Vanderbilt Law Review

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On June 4, 2003, lifestyle guru Martha Stewart was indicted on multiple criminal and civil charges by the Securities and Exchange Commission (SEC or Commission). The charges, including obstruction of justice and civil insider trading, stemmed from Stewart's sale of ImClone stock shortly before the Food and Drug Administration rejected a drug produced by ImClone and sent the company's stock price tumbling. Although Stewart could face a number of serious penalties under her criminal indictment, the primary remedy sought by the SEC for her civil insider trading charges is rather uncommon-a bar from serving as a director of Martha Stewart Living or any other public company.

The SEC's attempt to bar Martha Stewart from serving as a director came on the heels of new "officer and director bar" legislation that was passed in the wake of the collapse of Enron and other recent corporate scandals. In response to public outcry over these corporate scandals, Congress enacted the Sarbanes-Oxley Act, which President Bush signed into law on July 30, 2002. The Sarbanes-Oxley Act added a number of provisions to the Securities Act of 1933 (1933 Act) and the Securities Exchange Act of 1934 (1934 Act) in an attempt to increase the accuracy of audits and financial disclosures and to increase the accountability of and penalties for dishonest corporate officers and directors. In comments at the signing, President Bush discussed the need to restore public faith in America's economic system and noted ways that the new bill would increase corporate oversight and stiffen penalties for corporate wrongdoers. Sarbanes- Oxley increased authority to the SEC by allowing the SEC to permanently bar corporate wrongdoers from serving as officers or directors of any publicly traded company. Upon signing the act into law, President Bush declared that "[t]he SEC will now have the administrative authority to bar dishonest directors and officers from ever again serving in positions of corporate responsibility."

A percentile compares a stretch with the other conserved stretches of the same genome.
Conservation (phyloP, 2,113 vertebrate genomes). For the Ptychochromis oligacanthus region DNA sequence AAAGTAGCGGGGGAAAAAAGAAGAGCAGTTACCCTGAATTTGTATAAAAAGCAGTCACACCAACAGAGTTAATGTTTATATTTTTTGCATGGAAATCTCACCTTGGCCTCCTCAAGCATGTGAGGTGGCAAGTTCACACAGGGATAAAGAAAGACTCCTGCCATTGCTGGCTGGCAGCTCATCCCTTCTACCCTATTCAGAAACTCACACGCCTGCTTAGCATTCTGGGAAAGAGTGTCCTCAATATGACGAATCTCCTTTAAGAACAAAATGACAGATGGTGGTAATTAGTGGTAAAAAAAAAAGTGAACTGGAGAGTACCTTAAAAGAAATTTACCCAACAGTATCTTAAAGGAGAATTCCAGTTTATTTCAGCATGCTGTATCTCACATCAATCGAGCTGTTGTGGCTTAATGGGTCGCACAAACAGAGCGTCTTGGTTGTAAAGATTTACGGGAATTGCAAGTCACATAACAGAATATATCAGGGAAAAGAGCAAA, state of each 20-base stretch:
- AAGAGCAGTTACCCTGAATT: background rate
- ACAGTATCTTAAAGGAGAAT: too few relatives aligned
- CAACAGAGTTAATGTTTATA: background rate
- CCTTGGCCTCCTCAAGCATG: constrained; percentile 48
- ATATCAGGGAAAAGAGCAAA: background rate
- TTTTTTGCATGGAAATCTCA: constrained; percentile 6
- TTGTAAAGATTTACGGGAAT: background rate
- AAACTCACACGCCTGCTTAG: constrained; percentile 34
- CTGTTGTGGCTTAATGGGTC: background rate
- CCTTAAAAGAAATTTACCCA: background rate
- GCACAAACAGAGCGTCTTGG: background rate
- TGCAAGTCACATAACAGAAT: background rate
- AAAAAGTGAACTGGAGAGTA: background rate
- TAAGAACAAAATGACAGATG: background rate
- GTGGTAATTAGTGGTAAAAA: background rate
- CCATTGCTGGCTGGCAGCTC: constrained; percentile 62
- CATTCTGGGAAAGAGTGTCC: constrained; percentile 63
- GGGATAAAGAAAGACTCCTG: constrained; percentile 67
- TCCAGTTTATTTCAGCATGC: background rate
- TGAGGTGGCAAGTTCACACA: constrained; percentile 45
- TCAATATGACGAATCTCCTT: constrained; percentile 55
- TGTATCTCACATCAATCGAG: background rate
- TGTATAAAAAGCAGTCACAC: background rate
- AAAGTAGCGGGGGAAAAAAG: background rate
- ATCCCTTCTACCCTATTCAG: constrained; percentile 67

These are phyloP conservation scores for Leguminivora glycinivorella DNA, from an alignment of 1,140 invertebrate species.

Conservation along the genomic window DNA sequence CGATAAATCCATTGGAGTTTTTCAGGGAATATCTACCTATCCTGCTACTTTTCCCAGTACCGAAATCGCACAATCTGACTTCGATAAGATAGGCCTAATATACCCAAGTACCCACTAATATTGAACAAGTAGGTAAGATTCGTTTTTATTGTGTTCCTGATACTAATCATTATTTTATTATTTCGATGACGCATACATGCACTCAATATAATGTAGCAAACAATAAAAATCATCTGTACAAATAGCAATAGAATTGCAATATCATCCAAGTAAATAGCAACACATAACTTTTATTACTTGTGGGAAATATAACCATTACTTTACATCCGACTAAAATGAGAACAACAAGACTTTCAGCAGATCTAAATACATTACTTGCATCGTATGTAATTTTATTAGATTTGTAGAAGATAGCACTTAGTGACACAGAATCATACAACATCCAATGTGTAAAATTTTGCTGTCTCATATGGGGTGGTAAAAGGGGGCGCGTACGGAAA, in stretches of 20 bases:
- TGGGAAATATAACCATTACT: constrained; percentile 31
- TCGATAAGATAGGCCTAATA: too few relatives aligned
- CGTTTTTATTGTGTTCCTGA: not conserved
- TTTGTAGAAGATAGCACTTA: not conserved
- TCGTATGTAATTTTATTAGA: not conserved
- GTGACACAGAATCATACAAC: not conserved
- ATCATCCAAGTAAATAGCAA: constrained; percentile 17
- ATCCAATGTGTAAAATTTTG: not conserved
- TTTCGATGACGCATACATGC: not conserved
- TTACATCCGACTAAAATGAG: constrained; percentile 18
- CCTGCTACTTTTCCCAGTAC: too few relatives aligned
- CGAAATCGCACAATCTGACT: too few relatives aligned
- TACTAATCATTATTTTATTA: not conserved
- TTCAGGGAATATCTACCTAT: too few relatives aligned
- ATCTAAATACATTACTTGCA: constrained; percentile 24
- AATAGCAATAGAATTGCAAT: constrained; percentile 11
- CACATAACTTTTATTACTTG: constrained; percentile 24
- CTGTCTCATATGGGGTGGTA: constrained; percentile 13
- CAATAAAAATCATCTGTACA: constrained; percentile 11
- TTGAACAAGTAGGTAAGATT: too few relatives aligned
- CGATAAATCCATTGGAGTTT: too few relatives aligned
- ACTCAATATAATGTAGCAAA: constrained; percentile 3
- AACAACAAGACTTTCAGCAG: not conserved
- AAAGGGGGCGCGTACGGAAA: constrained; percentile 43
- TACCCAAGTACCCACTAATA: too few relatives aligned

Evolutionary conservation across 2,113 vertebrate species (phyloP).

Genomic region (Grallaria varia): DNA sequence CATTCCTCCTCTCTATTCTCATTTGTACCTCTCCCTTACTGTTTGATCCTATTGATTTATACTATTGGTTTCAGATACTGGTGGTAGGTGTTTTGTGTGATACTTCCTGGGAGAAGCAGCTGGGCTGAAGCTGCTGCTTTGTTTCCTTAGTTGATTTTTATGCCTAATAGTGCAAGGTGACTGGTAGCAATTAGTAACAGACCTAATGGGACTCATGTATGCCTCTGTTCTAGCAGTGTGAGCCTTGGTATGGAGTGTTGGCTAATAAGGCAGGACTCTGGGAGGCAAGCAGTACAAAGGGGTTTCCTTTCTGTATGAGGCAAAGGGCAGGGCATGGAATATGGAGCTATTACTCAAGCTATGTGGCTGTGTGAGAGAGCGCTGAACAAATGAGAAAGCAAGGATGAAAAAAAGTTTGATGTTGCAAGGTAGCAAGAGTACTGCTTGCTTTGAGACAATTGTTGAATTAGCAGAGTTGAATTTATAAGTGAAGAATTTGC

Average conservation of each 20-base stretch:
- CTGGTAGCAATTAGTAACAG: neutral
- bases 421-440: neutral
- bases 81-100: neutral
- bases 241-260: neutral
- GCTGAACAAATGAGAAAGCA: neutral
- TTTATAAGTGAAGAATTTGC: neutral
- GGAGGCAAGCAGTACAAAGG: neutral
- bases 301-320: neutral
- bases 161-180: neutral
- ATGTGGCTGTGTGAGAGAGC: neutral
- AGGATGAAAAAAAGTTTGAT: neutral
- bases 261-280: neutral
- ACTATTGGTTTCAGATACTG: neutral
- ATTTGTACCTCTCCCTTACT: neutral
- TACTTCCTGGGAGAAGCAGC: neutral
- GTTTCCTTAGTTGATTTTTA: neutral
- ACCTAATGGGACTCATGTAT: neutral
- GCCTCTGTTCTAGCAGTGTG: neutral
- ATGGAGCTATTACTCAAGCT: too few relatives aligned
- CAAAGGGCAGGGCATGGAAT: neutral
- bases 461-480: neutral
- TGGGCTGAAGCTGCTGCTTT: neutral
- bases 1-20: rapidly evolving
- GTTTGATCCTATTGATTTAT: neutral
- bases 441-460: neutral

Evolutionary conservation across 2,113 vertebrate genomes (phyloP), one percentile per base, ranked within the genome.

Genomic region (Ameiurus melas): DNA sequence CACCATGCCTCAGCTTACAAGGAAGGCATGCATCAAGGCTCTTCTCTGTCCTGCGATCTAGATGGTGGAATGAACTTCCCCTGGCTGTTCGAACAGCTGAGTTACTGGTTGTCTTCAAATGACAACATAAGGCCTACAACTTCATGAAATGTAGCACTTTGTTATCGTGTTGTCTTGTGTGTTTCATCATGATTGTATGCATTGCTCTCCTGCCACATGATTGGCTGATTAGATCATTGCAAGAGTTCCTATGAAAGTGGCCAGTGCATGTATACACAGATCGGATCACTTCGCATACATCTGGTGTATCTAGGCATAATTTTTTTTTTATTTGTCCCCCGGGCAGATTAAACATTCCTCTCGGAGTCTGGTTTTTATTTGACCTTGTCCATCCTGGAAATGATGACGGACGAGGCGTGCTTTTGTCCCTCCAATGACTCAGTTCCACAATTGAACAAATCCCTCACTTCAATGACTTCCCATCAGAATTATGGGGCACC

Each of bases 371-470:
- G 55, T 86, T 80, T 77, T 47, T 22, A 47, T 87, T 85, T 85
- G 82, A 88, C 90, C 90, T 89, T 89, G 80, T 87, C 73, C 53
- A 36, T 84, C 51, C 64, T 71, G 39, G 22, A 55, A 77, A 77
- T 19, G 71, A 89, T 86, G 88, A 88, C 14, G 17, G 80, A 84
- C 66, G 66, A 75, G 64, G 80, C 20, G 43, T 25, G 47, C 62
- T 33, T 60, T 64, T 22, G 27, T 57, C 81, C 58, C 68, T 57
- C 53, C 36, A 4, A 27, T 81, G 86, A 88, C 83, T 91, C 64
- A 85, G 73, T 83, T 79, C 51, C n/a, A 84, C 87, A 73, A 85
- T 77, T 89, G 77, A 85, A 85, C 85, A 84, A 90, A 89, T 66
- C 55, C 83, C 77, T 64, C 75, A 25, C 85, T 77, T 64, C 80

Two specific sections of the Sarbanes-Oxley Act changed the existing law concerning suspension of officers and directors. The first is section 305, "Officer and Director Bars and Penalties," which modifies the 1933 and 1934 Acts by lowering the standard that the SEC has to meet to persuade a federal court to issue an officer or director bar. The second, more important change is found in section 1105, "Authority of the Commission to Prohibit Persons from Serving as Officers or Directors." This section allows the SEC, for the first time, to issue officer and director bars directly as part of a cease-and- desist proceeding, thereby eliminating the requirement that the SEC go through a federal court. Under these provisions, if an officer or too, entered bankruptcy after $9 billion in misstated earnings were revealed. Lavelle, supra, at director's conduct both violates an antifraud provision of federal securities laws and demonstrates "unfitness" to serve, the SEC may bar that officer or director from serving in that capacity with any other public company in the future. The SEC can pursue such a bar in an administrative cease-and-desist proceeding or an action brought in the courts.